Tech Note: Study on the Effects of Oxide Layer Thickness and Composition on Corrosion in Nitinol Medical Devices

Confluent Medical Technologies has published the first part of an animal study in collaboration with the U.S. Food and Drug Administration (FDA) to understand the effects of oxide layer composition on corrosion resistance and biocompatibility of Nitinol medical devices.

Due to its superelastic and shape-memory properties, Nitinol is a commonly used material in medical devices, including peripheral stents, stent grafts, and heart valves. However, correlations between surface processing of Nitinol, in-vitro corrosion behavior, and in-vivo corrosion had yet to be established.

This was the first controlled study to correlate in-vitro corrosion testing with in-vivo corrosion performance of cardiovascular stents. While previous studies have shown the significance of surface processing on oxide layer composition and its effect on in-vitro localized corrosion behavior in Nitinol, the impact on nickel ion release and biocompatibility had yet to be studied.

The study found that Nitinol stent groups with breakdown potentials lower than 200 mV (millivolts) exhibited in-vivo corrosion after six months of implantation. Conversely, Nitinol stents with pits initiating at potentials higher than approximately 600 mV showed no signs of in-vivo corrosion after six months of implantation.

“The findings demonstrate that functional corrosion testing combined with a detailed understanding of the surface characteristics of a Nitinol medical device can provide insight into in-vivo corrosion resistance,” said Christine Trepanier, Vice President of Product Development & Engineering. “Elucidating the link between in-vitro corrosion and pre-clinical characterization can aid in improved prediction of clinical safety and performance of Nitinol devices.”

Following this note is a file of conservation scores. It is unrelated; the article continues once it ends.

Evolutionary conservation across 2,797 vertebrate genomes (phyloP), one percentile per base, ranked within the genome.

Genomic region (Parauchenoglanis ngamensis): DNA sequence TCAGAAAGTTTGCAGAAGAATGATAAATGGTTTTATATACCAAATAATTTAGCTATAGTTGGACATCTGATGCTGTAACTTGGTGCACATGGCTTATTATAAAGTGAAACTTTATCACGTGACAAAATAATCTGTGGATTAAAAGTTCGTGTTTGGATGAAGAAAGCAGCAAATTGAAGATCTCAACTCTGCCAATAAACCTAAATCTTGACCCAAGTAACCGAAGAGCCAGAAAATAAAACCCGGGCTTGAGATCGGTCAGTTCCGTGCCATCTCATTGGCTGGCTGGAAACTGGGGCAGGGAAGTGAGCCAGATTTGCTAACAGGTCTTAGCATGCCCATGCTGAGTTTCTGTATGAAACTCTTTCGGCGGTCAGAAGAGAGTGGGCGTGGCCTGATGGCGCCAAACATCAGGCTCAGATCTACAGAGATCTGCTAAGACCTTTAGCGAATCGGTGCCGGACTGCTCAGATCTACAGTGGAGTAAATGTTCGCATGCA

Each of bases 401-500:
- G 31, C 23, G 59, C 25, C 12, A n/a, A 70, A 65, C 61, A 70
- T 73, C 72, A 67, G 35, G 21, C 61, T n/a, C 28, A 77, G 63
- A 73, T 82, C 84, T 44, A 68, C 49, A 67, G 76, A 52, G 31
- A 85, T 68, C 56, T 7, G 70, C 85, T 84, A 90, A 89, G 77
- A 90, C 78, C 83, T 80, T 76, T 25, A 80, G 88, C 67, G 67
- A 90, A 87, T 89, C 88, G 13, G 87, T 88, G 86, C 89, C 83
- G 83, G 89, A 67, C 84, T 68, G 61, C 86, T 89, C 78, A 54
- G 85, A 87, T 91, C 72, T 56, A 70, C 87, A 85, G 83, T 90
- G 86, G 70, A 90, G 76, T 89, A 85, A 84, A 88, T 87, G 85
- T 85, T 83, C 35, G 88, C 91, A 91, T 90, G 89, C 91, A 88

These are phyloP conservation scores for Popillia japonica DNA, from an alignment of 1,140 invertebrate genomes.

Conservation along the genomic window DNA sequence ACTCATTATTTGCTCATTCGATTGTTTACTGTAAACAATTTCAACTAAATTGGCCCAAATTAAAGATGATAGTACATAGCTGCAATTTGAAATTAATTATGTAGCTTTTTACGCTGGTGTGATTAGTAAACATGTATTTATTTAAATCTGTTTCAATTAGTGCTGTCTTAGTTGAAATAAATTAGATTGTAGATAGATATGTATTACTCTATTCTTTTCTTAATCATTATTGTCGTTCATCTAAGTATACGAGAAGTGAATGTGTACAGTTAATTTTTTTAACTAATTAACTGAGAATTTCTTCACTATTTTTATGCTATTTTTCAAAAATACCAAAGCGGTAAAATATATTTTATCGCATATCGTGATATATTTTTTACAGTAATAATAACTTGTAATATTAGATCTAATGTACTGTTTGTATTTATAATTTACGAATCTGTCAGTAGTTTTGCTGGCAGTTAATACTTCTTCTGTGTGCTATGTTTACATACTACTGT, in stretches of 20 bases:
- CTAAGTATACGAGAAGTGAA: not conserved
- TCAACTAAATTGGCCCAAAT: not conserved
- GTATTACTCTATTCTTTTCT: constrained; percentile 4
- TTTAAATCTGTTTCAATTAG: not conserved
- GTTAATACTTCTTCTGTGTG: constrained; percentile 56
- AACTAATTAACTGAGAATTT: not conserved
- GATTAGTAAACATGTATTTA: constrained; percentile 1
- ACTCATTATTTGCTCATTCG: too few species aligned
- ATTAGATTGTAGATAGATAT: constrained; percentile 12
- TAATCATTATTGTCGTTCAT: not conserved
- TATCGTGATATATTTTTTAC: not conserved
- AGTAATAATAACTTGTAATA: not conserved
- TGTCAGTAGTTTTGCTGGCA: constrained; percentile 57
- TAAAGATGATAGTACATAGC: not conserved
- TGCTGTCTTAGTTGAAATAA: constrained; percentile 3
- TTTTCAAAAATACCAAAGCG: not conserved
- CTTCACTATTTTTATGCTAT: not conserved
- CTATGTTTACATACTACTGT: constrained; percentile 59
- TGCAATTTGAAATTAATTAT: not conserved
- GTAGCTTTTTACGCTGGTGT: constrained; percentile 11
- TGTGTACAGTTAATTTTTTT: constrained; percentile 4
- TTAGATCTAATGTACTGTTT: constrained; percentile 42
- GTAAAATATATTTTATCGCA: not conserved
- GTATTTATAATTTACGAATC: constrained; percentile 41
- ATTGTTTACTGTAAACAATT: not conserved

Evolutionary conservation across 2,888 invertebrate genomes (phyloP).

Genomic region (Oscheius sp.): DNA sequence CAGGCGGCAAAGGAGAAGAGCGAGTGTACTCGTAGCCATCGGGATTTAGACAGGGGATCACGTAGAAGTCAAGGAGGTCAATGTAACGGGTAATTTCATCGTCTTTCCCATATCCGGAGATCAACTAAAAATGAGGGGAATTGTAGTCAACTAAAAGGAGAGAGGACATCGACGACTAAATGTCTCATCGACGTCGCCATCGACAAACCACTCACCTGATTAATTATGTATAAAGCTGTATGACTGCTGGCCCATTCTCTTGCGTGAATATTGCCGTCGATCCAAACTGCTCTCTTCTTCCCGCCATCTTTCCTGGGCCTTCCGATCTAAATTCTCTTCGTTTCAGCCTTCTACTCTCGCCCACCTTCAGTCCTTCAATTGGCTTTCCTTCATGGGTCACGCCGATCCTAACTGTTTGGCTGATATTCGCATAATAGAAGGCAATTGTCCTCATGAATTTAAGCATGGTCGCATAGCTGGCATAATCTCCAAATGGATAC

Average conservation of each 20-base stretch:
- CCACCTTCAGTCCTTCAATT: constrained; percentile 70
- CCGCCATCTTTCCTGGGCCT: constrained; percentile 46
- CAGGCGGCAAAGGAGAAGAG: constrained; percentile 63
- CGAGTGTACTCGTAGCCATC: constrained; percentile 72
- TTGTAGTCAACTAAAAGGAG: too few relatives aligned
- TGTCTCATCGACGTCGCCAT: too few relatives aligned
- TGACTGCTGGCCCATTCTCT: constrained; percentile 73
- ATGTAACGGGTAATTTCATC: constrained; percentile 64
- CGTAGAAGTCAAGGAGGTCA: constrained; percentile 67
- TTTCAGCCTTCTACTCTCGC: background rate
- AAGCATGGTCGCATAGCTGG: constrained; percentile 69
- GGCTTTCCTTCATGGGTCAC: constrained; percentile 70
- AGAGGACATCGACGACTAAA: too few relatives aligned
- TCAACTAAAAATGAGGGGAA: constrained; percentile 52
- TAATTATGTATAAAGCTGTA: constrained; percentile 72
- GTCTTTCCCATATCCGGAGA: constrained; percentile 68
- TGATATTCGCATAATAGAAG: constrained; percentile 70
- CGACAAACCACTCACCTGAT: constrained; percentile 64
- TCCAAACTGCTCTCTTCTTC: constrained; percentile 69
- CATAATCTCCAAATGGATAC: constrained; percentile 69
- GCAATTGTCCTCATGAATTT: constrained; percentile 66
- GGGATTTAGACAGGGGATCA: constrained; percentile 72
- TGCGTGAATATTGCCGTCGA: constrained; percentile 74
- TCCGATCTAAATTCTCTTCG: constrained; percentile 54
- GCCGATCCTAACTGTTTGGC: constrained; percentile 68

As part of the study, Confluent Medical fabricated four groups of Nitinol stents using different processing methods to create unique surface properties. The stents were implanted into iliac arteries of minipigs for six months and explanted for corrosion analysis. Scanning electron microscopy and energy dispersive X-ray spectrometry analyses indicated that stents with a thick complex thermal oxide and high corrosion resistance in-vitro were free from detectable corrosion in-vivo and exhibited no changes in Ni/Ti ratio when compared to non-implanted controls. This result was also found in mechanically polished stents with a thin native oxide.

In contrast, stents with a moderately thick thermal oxide and low corrosion resistance in-vitro possessed corrosion with associated surface microcracks in-vivo. In addition, Ni/Ti ratios in corroded regions were significantly lower compared to non-corroded adjacent areas on explanted stents. When stents were minimally processed (i.e., retained native tube oxide from the drawing process), a thick thermal oxide was present with low in-vitro corrosion resistance resulting in extensive in-vivo pitting.

The findings highlight the importance of surface characterization in Nitinol devices in addition to performance testing and provide in-vitro pitting corrosion levels that can induce in-vivo corrosion in Nitinol stents.

The first phase of the study, which was concluded in 2015, investigated the relationship between post-manufacturing surface composition and the impact of post-manufacturing handling to simulate the impact of loading implantable devices onto a delivery system on in-vitro corrosion behavior. It established for the first time the complex relationship between oxide layer composition and its impact on nickel ion release.

The details of this study have been published in Acta Biomaterialia (Volume 62, 15 October 2017, Pages 385-396). For more information about Confluent Medical Technologies, please contact